Quantity (Million ton-miles a year)

price elasticities of supply
PRICE ELASTICITIES OF SUPPLY

Extremely inelastic supply

Extremely elastic supply

original and new supply

a

a

original supply

b

20

b

20

Price ($ per ton-mile)

Price ($ per ton-mile)

60 cents

60 cents

19.40

new supply

demand

demand

0

10

0

10

11

Quantity (Million ton-miles a year)

Quantity (Million ton-miles a year)

promoting retail sales
PROMOTING RETAIL SALES

retail supply

after wholesale price cut

a

1.50

Price ($ per unit)

b

retail demand

1

Q

0

Quantity (Million units a year)

demand shift i
Demand Shift, I
  • demand shifts down (left) -> lower price, lower quantity
  • demand shifts up (right) -> higher price, larger quantity
  • final equilibrium depends on elasticities of demand and supply
demand shift ii
DEMAND SHIFT, II

supply

a

1 million

f

b

Price ($ per ton-mile)

20

new demand

1 million

original demand

c

10

10.8

0

Quantity (Million ton-miles a year)

tanker services 2005
Tanker services, 2005
  • Increasing oil prices
    • Higher costs for tanker services  supply curve up
  • Increasing China imports
    • Higher demand for tanker services
  • More stringent tanker standards
    • Non-complying tankers scrapped  supply curve shifted to left
valentine s day
Valentine’s Day

Nearing Valentine’s Day, price of roses always rises much more than the price of greeting cards. Why?

calculating equilibrium i
Calculating Equilibrium, I

How would 3% increase in income affect price and sales of gasoline?

  • demand
    • price elasticity -.23
    • income elasticity 0.39
  • supply
    • price elasticity 0.62
calculating equilibrium ii
Calculating Equilibrium, II
  • % change in qty demanded = -0.23* p % + 0.39 x 3%
  • % change in qty supplied = 0.62* p %
  • equate and solve: p % = 1.38%
  • % change in qty = 0.87%
short run market equilibrium
SHORT-RUN MARKET EQUILIBRIUM

(a) Individual seller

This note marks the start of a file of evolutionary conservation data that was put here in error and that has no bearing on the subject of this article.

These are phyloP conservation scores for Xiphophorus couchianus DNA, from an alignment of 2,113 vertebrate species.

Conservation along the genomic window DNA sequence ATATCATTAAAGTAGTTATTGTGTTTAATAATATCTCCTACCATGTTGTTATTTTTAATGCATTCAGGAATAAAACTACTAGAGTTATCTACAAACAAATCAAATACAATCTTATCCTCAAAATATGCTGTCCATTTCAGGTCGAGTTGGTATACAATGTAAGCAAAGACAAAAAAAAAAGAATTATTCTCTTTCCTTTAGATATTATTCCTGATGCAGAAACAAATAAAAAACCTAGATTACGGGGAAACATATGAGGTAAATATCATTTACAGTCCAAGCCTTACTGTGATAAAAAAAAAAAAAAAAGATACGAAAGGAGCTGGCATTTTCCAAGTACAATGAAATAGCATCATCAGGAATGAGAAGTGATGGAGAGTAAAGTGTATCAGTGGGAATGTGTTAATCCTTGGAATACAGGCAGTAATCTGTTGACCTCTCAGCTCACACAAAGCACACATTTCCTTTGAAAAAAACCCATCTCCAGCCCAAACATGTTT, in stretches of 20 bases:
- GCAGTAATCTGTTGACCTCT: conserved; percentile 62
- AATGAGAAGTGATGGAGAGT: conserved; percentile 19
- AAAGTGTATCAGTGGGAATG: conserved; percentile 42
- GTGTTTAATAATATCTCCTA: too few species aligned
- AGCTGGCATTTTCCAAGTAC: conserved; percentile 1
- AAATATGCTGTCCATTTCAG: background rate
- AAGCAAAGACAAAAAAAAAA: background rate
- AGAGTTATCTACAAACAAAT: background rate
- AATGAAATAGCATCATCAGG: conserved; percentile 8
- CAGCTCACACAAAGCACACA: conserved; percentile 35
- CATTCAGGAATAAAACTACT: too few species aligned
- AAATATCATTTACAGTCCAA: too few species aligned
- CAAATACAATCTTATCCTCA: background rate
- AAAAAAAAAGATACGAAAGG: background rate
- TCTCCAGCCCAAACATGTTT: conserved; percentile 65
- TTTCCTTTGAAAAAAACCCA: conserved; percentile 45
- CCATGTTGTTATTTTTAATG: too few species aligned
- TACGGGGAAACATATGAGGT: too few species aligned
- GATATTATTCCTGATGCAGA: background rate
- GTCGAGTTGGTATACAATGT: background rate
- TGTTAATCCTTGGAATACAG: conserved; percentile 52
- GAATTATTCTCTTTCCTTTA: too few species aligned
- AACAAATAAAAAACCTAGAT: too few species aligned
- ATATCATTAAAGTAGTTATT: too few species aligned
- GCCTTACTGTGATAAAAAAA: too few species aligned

(b) Market

short-run

marginal cost

short-run

supply

short-run

average

variable cost

1 million

c

22

Price ($per ton-mile)

22

Price ($ per ton-mile)

20

20

a

price

short-run

demand

0

0

10

12

100

105

Quantity (Thousand ton-miles a year)

Quantity (Thousand ton-miles a year)

long run market equilibrium
LONG-RUN MARKET EQUILIBRIUM

(a) Individual seller

(b) Market

new long-run

average cost

long-run

marginal cost

long-run

supply

1 million

d

Price ($per ton-mile)

Price ($ per ton-mile)

21

21

20

20

a

original long-

run average

cost

long-run

demand

0

100

0

10

13

Quantity (Thousand ton-miles a year)

Quantity (Thousand ton-miles a year)

short long run impact
Short/Long-Run Impact

If demand/supply shifts,

  • market price is more volatile in the short run than long run
  • greater change in market quantity over the long run than short run
pricing and freight cost i
Pricing and Freight Cost, I
  • cost and freight
  • ex-works pricing
    • How does pricing policy affect sales?
pricing and freight cost ii
PRICING AND FREIGHT COST, II

CF supply

25 cents

25 cents

ex-works supply

a

1.50

Price ($ per pound)

b

CF demand

ex-works demand

1

0

Quantity (Million pounds a year)

retailing why coupons
Retailing: Why coupons?
  • alternative -- cutting wholesale prices
  • “With coupons, prevent retailers from getting part of price cut.”